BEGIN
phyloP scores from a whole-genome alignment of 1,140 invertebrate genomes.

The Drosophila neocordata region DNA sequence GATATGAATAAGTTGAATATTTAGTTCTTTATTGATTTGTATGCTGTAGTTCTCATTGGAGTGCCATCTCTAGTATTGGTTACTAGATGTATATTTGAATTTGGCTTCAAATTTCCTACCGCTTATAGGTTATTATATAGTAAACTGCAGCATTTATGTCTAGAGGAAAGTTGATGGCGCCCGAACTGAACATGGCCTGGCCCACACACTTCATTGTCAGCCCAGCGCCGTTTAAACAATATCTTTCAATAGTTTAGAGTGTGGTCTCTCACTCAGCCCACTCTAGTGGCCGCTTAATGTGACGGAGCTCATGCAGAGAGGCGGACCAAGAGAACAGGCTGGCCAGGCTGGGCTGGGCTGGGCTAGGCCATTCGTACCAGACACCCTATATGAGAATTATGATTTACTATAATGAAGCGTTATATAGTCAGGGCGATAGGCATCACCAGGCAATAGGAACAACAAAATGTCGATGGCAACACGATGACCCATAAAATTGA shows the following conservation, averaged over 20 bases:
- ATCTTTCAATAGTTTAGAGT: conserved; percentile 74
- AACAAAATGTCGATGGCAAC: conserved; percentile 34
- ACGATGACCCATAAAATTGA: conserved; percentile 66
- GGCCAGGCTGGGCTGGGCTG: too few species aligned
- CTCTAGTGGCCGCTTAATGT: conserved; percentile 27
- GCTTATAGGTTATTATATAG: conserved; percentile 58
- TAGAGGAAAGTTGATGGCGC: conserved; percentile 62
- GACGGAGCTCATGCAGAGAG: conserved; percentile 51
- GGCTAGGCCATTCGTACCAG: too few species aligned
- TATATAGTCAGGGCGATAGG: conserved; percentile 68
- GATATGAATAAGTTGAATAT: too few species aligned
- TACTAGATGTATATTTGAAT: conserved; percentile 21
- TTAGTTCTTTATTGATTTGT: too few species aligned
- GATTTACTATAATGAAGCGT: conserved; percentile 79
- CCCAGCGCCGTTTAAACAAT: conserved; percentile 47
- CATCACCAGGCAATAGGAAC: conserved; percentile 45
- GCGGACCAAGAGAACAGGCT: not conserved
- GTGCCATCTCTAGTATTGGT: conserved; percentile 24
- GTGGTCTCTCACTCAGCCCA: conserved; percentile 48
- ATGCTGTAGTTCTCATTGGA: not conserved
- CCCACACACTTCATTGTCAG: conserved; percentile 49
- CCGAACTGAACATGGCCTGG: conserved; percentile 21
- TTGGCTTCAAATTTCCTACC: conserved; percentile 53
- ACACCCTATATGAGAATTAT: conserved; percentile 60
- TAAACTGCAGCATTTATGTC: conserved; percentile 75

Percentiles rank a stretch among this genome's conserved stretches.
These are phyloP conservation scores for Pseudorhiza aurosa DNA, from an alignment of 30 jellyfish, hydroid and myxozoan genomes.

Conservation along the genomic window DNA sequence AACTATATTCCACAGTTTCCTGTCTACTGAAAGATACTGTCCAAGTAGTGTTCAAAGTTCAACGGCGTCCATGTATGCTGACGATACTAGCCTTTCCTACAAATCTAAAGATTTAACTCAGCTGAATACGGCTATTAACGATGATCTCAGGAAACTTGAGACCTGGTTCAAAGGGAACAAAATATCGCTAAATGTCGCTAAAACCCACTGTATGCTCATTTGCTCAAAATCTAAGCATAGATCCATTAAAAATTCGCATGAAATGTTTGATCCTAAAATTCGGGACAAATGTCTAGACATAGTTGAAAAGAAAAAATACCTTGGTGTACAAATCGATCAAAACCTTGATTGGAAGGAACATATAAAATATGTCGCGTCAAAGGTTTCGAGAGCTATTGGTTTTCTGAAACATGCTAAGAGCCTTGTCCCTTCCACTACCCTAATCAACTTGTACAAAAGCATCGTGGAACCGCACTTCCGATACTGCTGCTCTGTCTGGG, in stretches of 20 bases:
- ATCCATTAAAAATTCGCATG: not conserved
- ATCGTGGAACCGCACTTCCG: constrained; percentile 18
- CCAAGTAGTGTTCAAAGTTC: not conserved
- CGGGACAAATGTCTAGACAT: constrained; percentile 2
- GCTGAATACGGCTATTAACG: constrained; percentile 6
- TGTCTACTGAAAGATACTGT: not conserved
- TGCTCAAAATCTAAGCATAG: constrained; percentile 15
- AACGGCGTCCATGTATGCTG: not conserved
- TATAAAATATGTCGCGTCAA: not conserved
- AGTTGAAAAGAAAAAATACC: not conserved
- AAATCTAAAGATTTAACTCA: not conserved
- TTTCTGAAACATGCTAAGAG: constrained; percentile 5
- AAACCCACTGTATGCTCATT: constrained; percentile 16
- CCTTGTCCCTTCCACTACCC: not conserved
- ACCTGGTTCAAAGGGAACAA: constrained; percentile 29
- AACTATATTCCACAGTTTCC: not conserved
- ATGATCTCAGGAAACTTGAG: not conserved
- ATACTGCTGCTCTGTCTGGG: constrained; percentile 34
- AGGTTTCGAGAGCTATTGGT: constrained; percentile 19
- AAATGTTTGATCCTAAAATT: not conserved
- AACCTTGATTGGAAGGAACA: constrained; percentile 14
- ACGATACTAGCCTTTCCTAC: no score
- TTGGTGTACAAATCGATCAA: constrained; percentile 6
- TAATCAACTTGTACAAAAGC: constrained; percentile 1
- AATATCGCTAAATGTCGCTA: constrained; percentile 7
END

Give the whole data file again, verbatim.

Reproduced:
phyloP scores from a whole-genome alignment of 1,140 invertebrate genomes.

The Drosophila neocordata region DNA sequence GATATGAATAAGTTGAATATTTAGTTCTTTATTGATTTGTATGCTGTAGTTCTCATTGGAGTGCCATCTCTAGTATTGGTTACTAGATGTATATTTGAATTTGGCTTCAAATTTCCTACCGCTTATAGGTTATTATATAGTAAACTGCAGCATTTATGTCTAGAGGAAAGTTGATGGCGCCCGAACTGAACATGGCCTGGCCCACACACTTCATTGTCAGCCCAGCGCCGTTTAAACAATATCTTTCAATAGTTTAGAGTGTGGTCTCTCACTCAGCCCACTCTAGTGGCCGCTTAATGTGACGGAGCTCATGCAGAGAGGCGGACCAAGAGAACAGGCTGGCCAGGCTGGGCTGGGCTGGGCTAGGCCATTCGTACCAGACACCCTATATGAGAATTATGATTTACTATAATGAAGCGTTATATAGTCAGGGCGATAGGCATCACCAGGCAATAGGAACAACAAAATGTCGATGGCAACACGATGACCCATAAAATTGA shows the following conservation, averaged over 20 bases:
- ATCTTTCAATAGTTTAGAGT: conserved; percentile 74
- AACAAAATGTCGATGGCAAC: conserved; percentile 34
- ACGATGACCCATAAAATTGA: conserved; percentile 66
- GGCCAGGCTGGGCTGGGCTG: too few species aligned
- CTCTAGTGGCCGCTTAATGT: conserved; percentile 27
- GCTTATAGGTTATTATATAG: conserved; percentile 58
- TAGAGGAAAGTTGATGGCGC: conserved; percentile 62
- GACGGAGCTCATGCAGAGAG: conserved; percentile 51
- GGCTAGGCCATTCGTACCAG: too few species aligned
- TATATAGTCAGGGCGATAGG: conserved; percentile 68
- GATATGAATAAGTTGAATAT: too few species aligned
- TACTAGATGTATATTTGAAT: conserved; percentile 21
- TTAGTTCTTTATTGATTTGT: too few species aligned
- GATTTACTATAATGAAGCGT: conserved; percentile 79
- CCCAGCGCCGTTTAAACAAT: conserved; percentile 47
- CATCACCAGGCAATAGGAAC: conserved; percentile 45
- GCGGACCAAGAGAACAGGCT: not conserved
- GTGCCATCTCTAGTATTGGT: conserved; percentile 24
- GTGGTCTCTCACTCAGCCCA: conserved; percentile 48
- ATGCTGTAGTTCTCATTGGA: not conserved
- CCCACACACTTCATTGTCAG: conserved; percentile 49
- CCGAACTGAACATGGCCTGG: conserved; percentile 21
- TTGGCTTCAAATTTCCTACC: conserved; percentile 53
- ACACCCTATATGAGAATTAT: conserved; percentile 60
- TAAACTGCAGCATTTATGTC: conserved; percentile 75

Percentiles rank a stretch among this genome's conserved stretches.
These are phyloP conservation scores for Pseudorhiza aurosa DNA, from an alignment of 30 jellyfish, hydroid and myxozoan genomes.

Conservation along the genomic window DNA sequence AACTATATTCCACAGTTTCCTGTCTACTGAAAGATACTGTCCAAGTAGTGTTCAAAGTTCAACGGCGTCCATGTATGCTGACGATACTAGCCTTTCCTACAAATCTAAAGATTTAACTCAGCTGAATACGGCTATTAACGATGATCTCAGGAAACTTGAGACCTGGTTCAAAGGGAACAAAATATCGCTAAATGTCGCTAAAACCCACTGTATGCTCATTTGCTCAAAATCTAAGCATAGATCCATTAAAAATTCGCATGAAATGTTTGATCCTAAAATTCGGGACAAATGTCTAGACATAGTTGAAAAGAAAAAATACCTTGGTGTACAAATCGATCAAAACCTTGATTGGAAGGAACATATAAAATATGTCGCGTCAAAGGTTTCGAGAGCTATTGGTTTTCTGAAACATGCTAAGAGCCTTGTCCCTTCCACTACCCTAATCAACTTGTACAAAAGCATCGTGGAACCGCACTTCCGATACTGCTGCTCTGTCTGGG, in stretches of 20 bases:
- ATCCATTAAAAATTCGCATG: not conserved
- ATCGTGGAACCGCACTTCCG: constrained; percentile 18
- CCAAGTAGTGTTCAAAGTTC: not conserved
- CGGGACAAATGTCTAGACAT: constrained; percentile 2
- GCTGAATACGGCTATTAACG: constrained; percentile 6
- TGTCTACTGAAAGATACTGT: not conserved
- TGCTCAAAATCTAAGCATAG: constrained; percentile 15
- AACGGCGTCCATGTATGCTG: not conserved
- TATAAAATATGTCGCGTCAA: not conserved
- AGTTGAAAAGAAAAAATACC: not conserved
- AAATCTAAAGATTTAACTCA: not conserved
- TTTCTGAAACATGCTAAGAG: constrained; percentile 5
- AAACCCACTGTATGCTCATT: constrained; percentile 16
- CCTTGTCCCTTCCACTACCC: not conserved
- ACCTGGTTCAAAGGGAACAA: constrained; percentile 29
- AACTATATTCCACAGTTTCC: not conserved
- ATGATCTCAGGAAACTTGAG: not conserved
- ATACTGCTGCTCTGTCTGGG: constrained; percentile 34
- AGGTTTCGAGAGCTATTGGT: constrained; percentile 19
- AAATGTTTGATCCTAAAATT: not conserved
- AACCTTGATTGGAAGGAACA: constrained; percentile 14
- ACGATACTAGCCTTTCCTAC: no score
- TTGGTGTACAAATCGATCAA: constrained; percentile 6
- TAATCAACTTGTACAAAAGC: constrained; percentile 1
- AATATCGCTAAATGTCGCTA: constrained; percentile 7